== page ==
Community Solar for IL’s Environmental Justice Communities

The Future Energy Jobs Act (FEJA) mandates that at least 25 percent of the Illinois Solar for All Program’s incentives be allocated to projects located within environmental justice communities. On January 17, Elevate Energy and the Illinois Power Agency (IPA) held a stakeholder engagement session to address how the program will address these environmental justice obligations. While qualification for Solar for All depends on household income—not on being situated within an environmental justice community—this 25 percent threshold will give proposed projects in environmental justice communities an advantage when the Program Administrator selects approved projects and awards incentives under Solar for All.

Broadly speaking, environmental justice refers to eliminating and avoiding the disproportionate impacts caused by environmental pollution on communities with significant socioeconomic burdens. Environmental justice communities struggle to receive equal environmental protections under the law and are more susceptible to the negative health impacts of pollution. 

The Solar for All Program aims to address existing disproportionate impacts, in part, by broadening and diversifying participation in the development of renewable energy. It does so through specialized incentives, workforce training opportunities, and grassroots education campaigns aimed at low-income communities, communities of color, and other often underserved communities. Specifically addressing low-income and environmental justice communities should be considered a best practice in designing and implementing new community solar and other clean energy programs.

Designating Environmental Justice Communities

Elevate has proposed a dual-pronged process for designating environmental justice communities. First, Elevate devised an analytical process to categorize Illinois communities based on exposure to pollutants, proximity to environmental harms, and various socioeconomic factors. This process, which depends on EPA’s EJSCREEN tool and the California Office of Environmental Health Hazard Assessment’s CalEnviroScreen tool, will calculate an “EJ Score” for each census block group in Illinois. Census block groups with the highest 25 percent of EJ Scores—indicating the highest levels of environmental and socioeconomic burden—will be designated as environmental justice communities. Additional details about this process are available on the Solar for All website. A portion of the communities with the highest EJ Scores in Elevate’s initial analysis are depicted in green below. The blue lines correspond to more familiar neighborhood boundaries to provide geographic reference points.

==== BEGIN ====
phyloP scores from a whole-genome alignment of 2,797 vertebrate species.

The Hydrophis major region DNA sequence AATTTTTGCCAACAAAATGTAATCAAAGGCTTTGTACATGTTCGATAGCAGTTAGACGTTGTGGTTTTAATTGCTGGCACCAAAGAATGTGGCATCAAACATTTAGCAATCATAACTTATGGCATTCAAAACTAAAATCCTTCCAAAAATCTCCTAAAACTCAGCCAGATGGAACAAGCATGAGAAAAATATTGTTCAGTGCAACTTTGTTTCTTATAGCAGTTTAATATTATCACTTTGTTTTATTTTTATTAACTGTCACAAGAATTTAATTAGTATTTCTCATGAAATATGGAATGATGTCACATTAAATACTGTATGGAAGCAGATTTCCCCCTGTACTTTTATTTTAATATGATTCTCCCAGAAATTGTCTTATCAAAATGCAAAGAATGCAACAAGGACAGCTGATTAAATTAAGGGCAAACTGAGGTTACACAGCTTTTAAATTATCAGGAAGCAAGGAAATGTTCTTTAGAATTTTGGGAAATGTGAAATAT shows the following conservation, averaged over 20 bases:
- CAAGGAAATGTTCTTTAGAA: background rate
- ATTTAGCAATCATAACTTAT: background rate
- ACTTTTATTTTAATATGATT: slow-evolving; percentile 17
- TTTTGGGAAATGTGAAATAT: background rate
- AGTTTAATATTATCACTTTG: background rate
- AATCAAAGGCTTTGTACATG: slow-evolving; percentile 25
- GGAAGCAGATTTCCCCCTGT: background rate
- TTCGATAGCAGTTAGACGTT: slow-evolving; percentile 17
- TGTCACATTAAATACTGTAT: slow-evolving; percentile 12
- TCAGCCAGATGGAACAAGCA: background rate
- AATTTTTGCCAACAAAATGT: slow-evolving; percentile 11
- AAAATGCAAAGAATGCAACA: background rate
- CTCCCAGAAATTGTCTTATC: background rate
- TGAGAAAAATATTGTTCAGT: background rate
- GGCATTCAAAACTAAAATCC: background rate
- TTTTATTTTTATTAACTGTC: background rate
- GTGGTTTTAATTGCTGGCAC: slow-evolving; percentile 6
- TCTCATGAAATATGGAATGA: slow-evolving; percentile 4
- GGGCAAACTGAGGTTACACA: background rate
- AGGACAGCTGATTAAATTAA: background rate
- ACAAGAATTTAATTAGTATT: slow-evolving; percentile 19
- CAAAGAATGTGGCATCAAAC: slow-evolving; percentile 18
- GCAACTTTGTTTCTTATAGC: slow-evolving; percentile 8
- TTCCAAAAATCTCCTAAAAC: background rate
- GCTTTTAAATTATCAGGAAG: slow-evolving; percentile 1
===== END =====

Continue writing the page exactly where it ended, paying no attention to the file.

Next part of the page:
Credit: Credit: Elevate Energy

Recognizing the shortcomings of a purely statistical approach and the fact that environmental burdens come in varied and often unpredictable forms, Elevate also proposed a self-designation process for communities that do not automatically qualify. Representatives of those communities can submit proposals that provide Elevate with qualitative and quantitative data to justify why they should qualify as environmental justice communities. This self-designation process will occur on a rolling basis and allow the “community designator” submitting a proposal to define their community’s geographic boundaries as they see fit. Further, “community designator” is not strictly defined – that role may be filled by a community organization, a local government representative, a community resident, etc. See the complete Self-Designation Proposal.

Proposals will be evaluated by an “Environmental Justice Community Self-Designation Committee …. comprised of 5-8 members, including representatives from the Program Administration team and additional Environmental Justice expert(s).” Some characteristics that might justify self-designation as an environmental justice community are listed below.

Credit: Credit: Elevate Energy

Elevate will also design and make available a suite of tools to facilitate understanding an employment of environmental justice community designations. For example, one tool will allow users to input an address and determine whether that address falls within a designated environmental justice community.

In moving forward with designing and implementing the processes through which communities receive the environmental justice designation, it is imperative that the Program Administrator consider the broad and long-standing obstacles that disadvantaged communities face toward participation in this and other political and regulatory processes. These obstacles include language, technical, and access barriers, among others. Elevate should maximize flexibility in designating environmental justice communities to eliminate undue obstacles and maximize opportunities for these communities’ genuine participation in Solar for All.